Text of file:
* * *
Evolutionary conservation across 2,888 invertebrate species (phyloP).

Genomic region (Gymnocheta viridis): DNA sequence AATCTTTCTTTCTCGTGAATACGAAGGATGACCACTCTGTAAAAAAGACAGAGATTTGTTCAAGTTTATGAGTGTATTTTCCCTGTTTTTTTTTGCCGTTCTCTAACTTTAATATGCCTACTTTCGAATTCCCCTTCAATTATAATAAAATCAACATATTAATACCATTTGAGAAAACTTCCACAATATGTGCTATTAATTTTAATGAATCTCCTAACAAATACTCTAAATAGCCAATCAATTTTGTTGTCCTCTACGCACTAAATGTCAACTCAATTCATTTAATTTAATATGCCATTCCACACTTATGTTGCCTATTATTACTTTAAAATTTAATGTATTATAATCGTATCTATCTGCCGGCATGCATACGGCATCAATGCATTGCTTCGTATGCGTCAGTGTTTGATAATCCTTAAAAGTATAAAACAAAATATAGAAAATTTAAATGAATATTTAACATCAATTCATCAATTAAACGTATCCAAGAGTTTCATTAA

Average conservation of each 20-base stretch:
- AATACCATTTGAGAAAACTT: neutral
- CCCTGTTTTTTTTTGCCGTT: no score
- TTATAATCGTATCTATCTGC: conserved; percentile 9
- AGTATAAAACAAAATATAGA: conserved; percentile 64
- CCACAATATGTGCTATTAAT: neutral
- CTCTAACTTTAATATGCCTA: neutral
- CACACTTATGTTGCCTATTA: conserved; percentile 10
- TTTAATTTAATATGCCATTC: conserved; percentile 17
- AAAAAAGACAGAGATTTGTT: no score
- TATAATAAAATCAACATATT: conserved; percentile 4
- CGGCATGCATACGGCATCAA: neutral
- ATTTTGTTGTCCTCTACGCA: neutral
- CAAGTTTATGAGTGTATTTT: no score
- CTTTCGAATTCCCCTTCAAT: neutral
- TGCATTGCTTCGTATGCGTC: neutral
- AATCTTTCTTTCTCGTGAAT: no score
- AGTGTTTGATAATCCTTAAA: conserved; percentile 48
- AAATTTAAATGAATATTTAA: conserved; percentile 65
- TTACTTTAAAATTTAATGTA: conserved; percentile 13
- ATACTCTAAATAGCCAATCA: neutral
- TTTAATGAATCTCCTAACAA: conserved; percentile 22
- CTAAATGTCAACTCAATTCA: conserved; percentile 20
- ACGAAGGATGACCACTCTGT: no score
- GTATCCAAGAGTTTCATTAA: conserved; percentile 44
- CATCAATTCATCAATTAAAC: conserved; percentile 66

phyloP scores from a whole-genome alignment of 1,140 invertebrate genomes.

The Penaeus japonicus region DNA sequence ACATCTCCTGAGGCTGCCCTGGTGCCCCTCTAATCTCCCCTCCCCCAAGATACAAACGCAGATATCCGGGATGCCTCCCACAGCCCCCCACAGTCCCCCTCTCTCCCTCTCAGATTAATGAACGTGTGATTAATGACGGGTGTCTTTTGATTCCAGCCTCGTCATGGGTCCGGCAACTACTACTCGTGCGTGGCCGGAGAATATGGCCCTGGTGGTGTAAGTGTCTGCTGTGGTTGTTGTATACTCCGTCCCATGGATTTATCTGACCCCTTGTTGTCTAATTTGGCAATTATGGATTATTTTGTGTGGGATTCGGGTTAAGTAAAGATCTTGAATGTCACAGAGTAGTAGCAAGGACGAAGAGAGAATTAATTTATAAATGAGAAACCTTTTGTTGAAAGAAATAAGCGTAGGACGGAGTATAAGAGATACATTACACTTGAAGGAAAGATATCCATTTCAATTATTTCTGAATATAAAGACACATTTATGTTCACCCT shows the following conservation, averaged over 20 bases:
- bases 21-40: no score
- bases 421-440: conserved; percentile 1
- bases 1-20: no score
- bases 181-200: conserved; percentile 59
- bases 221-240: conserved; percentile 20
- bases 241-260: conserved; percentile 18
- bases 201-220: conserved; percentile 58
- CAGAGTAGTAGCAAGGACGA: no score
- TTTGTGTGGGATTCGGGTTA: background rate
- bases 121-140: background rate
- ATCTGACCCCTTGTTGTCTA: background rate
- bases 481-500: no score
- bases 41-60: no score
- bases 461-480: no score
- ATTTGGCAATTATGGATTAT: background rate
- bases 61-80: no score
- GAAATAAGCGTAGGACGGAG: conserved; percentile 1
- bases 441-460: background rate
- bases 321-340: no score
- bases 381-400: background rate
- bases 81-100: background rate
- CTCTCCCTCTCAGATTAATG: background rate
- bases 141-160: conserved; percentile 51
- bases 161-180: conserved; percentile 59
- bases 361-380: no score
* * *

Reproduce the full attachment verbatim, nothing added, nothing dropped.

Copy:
Evolutionary conservation across 2,888 invertebrate species (phyloP).

Genomic region (Gymnocheta viridis): DNA sequence AATCTTTCTTTCTCGTGAATACGAAGGATGACCACTCTGTAAAAAAGACAGAGATTTGTTCAAGTTTATGAGTGTATTTTCCCTGTTTTTTTTTGCCGTTCTCTAACTTTAATATGCCTACTTTCGAATTCCCCTTCAATTATAATAAAATCAACATATTAATACCATTTGAGAAAACTTCCACAATATGTGCTATTAATTTTAATGAATCTCCTAACAAATACTCTAAATAGCCAATCAATTTTGTTGTCCTCTACGCACTAAATGTCAACTCAATTCATTTAATTTAATATGCCATTCCACACTTATGTTGCCTATTATTACTTTAAAATTTAATGTATTATAATCGTATCTATCTGCCGGCATGCATACGGCATCAATGCATTGCTTCGTATGCGTCAGTGTTTGATAATCCTTAAAAGTATAAAACAAAATATAGAAAATTTAAATGAATATTTAACATCAATTCATCAATTAAACGTATCCAAGAGTTTCATTAA

Average conservation of each 20-base stretch:
- AATACCATTTGAGAAAACTT: neutral
- CCCTGTTTTTTTTTGCCGTT: no score
- TTATAATCGTATCTATCTGC: conserved; percentile 9
- AGTATAAAACAAAATATAGA: conserved; percentile 64
- CCACAATATGTGCTATTAAT: neutral
- CTCTAACTTTAATATGCCTA: neutral
- CACACTTATGTTGCCTATTA: conserved; percentile 10
- TTTAATTTAATATGCCATTC: conserved; percentile 17
- AAAAAAGACAGAGATTTGTT: no score
- TATAATAAAATCAACATATT: conserved; percentile 4
- CGGCATGCATACGGCATCAA: neutral
- ATTTTGTTGTCCTCTACGCA: neutral
- CAAGTTTATGAGTGTATTTT: no score
- CTTTCGAATTCCCCTTCAAT: neutral
- TGCATTGCTTCGTATGCGTC: neutral
- AATCTTTCTTTCTCGTGAAT: no score
- AGTGTTTGATAATCCTTAAA: conserved; percentile 48
- AAATTTAAATGAATATTTAA: conserved; percentile 65
- TTACTTTAAAATTTAATGTA: conserved; percentile 13
- ATACTCTAAATAGCCAATCA: neutral
- TTTAATGAATCTCCTAACAA: conserved; percentile 22
- CTAAATGTCAACTCAATTCA: conserved; percentile 20
- ACGAAGGATGACCACTCTGT: no score
- GTATCCAAGAGTTTCATTAA: conserved; percentile 44
- CATCAATTCATCAATTAAAC: conserved; percentile 66

phyloP scores from a whole-genome alignment of 1,140 invertebrate genomes.

The Penaeus japonicus region DNA sequence ACATCTCCTGAGGCTGCCCTGGTGCCCCTCTAATCTCCCCTCCCCCAAGATACAAACGCAGATATCCGGGATGCCTCCCACAGCCCCCCACAGTCCCCCTCTCTCCCTCTCAGATTAATGAACGTGTGATTAATGACGGGTGTCTTTTGATTCCAGCCTCGTCATGGGTCCGGCAACTACTACTCGTGCGTGGCCGGAGAATATGGCCCTGGTGGTGTAAGTGTCTGCTGTGGTTGTTGTATACTCCGTCCCATGGATTTATCTGACCCCTTGTTGTCTAATTTGGCAATTATGGATTATTTTGTGTGGGATTCGGGTTAAGTAAAGATCTTGAATGTCACAGAGTAGTAGCAAGGACGAAGAGAGAATTAATTTATAAATGAGAAACCTTTTGTTGAAAGAAATAAGCGTAGGACGGAGTATAAGAGATACATTACACTTGAAGGAAAGATATCCATTTCAATTATTTCTGAATATAAAGACACATTTATGTTCACCCT shows the following conservation, averaged over 20 bases:
- bases 21-40: no score
- bases 421-440: conserved; percentile 1
- bases 1-20: no score
- bases 181-200: conserved; percentile 59
- bases 221-240: conserved; percentile 20
- bases 241-260: conserved; percentile 18
- bases 201-220: conserved; percentile 58
- CAGAGTAGTAGCAAGGACGA: no score
- TTTGTGTGGGATTCGGGTTA: background rate
- bases 121-140: background rate
- ATCTGACCCCTTGTTGTCTA: background rate
- bases 481-500: no score
- bases 41-60: no score
- bases 461-480: no score
- ATTTGGCAATTATGGATTAT: background rate
- bases 61-80: no score
- GAAATAAGCGTAGGACGGAG: conserved; percentile 1
- bases 441-460: background rate
- bases 321-340: no score
- bases 381-400: background rate
- bases 81-100: background rate
- CTCTCCCTCTCAGATTAATG: background rate
- bases 141-160: conserved; percentile 51
- bases 161-180: conserved; percentile 59
- bases 361-380: no score